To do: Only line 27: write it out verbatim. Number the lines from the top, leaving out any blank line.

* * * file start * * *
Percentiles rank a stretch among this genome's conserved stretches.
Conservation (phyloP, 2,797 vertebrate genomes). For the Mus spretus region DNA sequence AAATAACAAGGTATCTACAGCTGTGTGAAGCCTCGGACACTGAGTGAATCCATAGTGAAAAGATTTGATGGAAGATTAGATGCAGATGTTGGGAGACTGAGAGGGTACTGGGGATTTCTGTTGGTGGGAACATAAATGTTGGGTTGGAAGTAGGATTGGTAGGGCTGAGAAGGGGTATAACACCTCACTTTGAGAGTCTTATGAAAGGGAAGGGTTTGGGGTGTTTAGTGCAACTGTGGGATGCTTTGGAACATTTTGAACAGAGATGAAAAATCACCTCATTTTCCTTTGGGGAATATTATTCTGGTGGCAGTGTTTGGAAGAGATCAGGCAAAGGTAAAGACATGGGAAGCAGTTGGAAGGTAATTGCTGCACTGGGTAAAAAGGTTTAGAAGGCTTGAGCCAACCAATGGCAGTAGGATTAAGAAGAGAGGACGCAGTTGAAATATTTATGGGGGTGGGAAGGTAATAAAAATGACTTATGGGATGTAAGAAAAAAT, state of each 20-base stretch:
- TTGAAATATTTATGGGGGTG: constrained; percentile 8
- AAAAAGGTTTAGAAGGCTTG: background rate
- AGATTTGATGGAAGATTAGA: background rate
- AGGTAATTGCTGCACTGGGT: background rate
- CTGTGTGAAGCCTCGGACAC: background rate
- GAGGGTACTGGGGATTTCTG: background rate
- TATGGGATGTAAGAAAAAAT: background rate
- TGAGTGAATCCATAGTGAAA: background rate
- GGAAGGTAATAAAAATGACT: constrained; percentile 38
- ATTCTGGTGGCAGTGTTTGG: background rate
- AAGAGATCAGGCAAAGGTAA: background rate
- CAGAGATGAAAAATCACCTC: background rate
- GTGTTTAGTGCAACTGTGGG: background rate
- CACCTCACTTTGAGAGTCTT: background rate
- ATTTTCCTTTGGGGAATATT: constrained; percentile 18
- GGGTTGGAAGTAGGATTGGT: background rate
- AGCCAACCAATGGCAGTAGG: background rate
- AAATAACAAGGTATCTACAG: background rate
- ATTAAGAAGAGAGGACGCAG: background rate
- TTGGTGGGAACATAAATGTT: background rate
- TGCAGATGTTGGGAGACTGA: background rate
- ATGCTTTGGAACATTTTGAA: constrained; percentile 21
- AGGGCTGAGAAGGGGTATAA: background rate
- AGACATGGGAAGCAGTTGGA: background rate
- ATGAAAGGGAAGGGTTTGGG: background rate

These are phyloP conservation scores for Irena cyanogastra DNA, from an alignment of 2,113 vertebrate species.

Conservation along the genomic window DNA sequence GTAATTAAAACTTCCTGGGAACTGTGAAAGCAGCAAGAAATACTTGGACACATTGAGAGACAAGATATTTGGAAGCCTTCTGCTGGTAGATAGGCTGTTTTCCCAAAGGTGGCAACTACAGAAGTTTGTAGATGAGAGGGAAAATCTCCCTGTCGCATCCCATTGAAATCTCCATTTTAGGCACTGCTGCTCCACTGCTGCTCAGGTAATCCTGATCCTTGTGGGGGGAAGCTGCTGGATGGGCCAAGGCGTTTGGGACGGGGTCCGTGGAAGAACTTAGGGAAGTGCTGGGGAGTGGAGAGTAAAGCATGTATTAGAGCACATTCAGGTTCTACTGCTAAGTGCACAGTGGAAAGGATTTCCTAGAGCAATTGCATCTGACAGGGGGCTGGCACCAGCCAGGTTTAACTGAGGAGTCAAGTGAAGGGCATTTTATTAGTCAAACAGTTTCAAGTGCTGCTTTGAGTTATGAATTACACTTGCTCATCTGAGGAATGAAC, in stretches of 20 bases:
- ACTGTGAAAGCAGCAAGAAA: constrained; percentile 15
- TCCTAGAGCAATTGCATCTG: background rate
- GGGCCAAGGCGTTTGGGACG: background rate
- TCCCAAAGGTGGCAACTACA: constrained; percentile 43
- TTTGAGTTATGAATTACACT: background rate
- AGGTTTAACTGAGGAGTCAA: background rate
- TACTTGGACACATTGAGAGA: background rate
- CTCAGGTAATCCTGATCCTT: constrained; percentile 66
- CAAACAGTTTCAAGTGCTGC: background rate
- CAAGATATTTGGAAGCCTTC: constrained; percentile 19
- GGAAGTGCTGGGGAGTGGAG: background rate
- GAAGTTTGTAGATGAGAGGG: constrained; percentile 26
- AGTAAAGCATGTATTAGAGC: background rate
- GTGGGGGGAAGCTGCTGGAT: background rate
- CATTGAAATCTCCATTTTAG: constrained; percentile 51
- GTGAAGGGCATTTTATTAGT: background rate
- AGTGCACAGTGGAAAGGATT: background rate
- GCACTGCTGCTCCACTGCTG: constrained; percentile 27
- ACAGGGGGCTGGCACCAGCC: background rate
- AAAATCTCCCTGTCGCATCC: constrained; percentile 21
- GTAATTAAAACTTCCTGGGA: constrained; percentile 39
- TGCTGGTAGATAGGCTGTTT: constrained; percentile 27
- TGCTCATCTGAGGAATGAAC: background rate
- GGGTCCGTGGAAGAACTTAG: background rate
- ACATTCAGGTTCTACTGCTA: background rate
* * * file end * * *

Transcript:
- ATGAAAGGGAAGGGTTTGGG: background rate